Now that application-only authentication is released, we wanted to give you an update on the ongoing gradual retirement of API v1.
On March 5, 2013 we held our first blackout test on the retiring API v1 to give you and other developers an opportunity to understand the impact that this aspect of the API’s departure will have on your applications, websites, widgets, and services. The API responded to unauthenticated requests with “HTTP 410 Gone”, as if the final API retirement had already occurred. Hopefully this retirement test wasn’t your first awakening to the ongoing deprecation of API v1!
The next blackout test will be March 20, 2013 from 3:00pm to 4:00pm Pacific. This time, HTTP 410 will be served to both authenticated and unauthenticated API v1 traffic to api.twitter.com and search.twitter.com. If you want to avoid disruption for your users, you should migrate to API v1.1 by this date if you haven’t already done so.
Developers may have observed that unauthenticated requests to /1/statuses/oembed still functioned during the blackout test. Twitter’s support for OEmbed transcends our API versioning scheme and we’ll continue providing this method of Tweet syndication. Over time the URL for our OEmbed service may change; we recommend that developers tolerate HTTP redirects on this method to better future-proof your integrations.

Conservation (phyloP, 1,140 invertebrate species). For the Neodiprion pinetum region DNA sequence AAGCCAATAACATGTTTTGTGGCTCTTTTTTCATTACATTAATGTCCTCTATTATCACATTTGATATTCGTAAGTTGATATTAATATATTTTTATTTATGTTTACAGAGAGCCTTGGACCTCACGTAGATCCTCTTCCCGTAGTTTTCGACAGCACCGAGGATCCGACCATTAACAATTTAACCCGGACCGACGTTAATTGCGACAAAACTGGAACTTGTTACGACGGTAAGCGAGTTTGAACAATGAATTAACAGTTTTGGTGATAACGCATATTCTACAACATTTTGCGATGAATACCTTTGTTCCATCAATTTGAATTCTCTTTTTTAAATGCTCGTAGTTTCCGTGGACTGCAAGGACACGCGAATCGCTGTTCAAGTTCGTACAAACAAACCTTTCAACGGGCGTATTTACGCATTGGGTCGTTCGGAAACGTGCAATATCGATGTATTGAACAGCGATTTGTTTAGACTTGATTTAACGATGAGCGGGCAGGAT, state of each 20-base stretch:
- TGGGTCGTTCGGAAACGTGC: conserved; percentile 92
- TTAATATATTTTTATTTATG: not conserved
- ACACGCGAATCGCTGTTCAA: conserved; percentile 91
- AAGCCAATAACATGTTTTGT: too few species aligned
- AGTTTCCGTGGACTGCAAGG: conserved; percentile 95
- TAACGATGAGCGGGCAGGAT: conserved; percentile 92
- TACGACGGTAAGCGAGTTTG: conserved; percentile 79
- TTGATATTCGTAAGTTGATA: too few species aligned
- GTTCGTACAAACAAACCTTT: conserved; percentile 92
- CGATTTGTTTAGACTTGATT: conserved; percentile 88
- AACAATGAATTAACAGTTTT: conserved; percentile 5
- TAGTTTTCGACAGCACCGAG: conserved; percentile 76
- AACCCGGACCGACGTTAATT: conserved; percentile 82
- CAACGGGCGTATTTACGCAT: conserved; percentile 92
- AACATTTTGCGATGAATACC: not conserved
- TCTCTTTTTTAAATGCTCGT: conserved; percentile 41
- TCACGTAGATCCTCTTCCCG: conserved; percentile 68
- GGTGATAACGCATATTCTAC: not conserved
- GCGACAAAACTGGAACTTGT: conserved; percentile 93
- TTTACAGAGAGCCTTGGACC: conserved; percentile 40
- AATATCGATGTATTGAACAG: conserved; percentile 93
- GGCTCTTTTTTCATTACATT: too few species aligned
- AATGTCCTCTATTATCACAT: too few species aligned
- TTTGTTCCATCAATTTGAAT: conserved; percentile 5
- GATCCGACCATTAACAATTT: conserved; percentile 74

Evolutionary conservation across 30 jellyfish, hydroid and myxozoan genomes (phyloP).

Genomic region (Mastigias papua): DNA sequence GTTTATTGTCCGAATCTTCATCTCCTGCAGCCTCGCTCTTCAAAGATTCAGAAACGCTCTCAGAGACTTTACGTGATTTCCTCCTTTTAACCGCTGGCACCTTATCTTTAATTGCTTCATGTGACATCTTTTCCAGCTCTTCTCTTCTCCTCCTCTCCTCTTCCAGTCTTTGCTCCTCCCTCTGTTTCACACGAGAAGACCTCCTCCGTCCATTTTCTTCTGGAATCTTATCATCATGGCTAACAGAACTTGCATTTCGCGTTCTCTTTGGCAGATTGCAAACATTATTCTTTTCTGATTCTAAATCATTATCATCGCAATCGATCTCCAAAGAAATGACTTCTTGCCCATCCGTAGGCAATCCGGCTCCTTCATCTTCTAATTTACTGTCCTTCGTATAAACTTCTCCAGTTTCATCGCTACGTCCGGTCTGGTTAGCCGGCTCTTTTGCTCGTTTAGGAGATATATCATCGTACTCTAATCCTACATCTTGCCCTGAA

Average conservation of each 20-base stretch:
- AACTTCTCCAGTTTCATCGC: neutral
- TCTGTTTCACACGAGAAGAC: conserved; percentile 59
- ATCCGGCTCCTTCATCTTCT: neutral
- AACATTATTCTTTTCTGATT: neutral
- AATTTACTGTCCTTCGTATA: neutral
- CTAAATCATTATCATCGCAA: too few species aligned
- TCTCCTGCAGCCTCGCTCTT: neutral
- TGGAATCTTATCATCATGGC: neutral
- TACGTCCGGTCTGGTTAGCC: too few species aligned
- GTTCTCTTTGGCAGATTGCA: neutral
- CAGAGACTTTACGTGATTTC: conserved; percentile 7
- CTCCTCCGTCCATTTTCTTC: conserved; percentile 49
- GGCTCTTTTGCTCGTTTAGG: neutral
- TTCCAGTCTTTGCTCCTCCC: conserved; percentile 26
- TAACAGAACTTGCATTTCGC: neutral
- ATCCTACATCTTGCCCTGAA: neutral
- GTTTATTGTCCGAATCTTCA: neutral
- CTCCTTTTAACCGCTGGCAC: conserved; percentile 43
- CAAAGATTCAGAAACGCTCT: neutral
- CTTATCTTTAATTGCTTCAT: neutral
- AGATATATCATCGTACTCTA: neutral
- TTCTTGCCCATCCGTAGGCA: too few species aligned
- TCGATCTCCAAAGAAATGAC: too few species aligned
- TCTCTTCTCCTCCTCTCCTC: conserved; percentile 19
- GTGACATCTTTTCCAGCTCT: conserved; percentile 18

We’re keen to modernize how applications approach using the Streaming API, which still supports basic auth. As a first step, we’ll require all applications to connect to the Streaming API using OAuth 1.0A, which is already required for User Streams and Site Streams.
This migration will follow the API retirement schedule: when API v1 is retired, basic auth support on stream.twitter.com will also cease functioning. To minimize disruption, applications with elevated streaming roles will have additional time to transition. As a reminder, you should now be using the v1.1 versioned paths on all Streaming API requests.
Thank you for your continued feedback and progress in migrating to API v1.1. Be sure to follow @twitterapi for updates on the retirement process and upcoming blackout tests.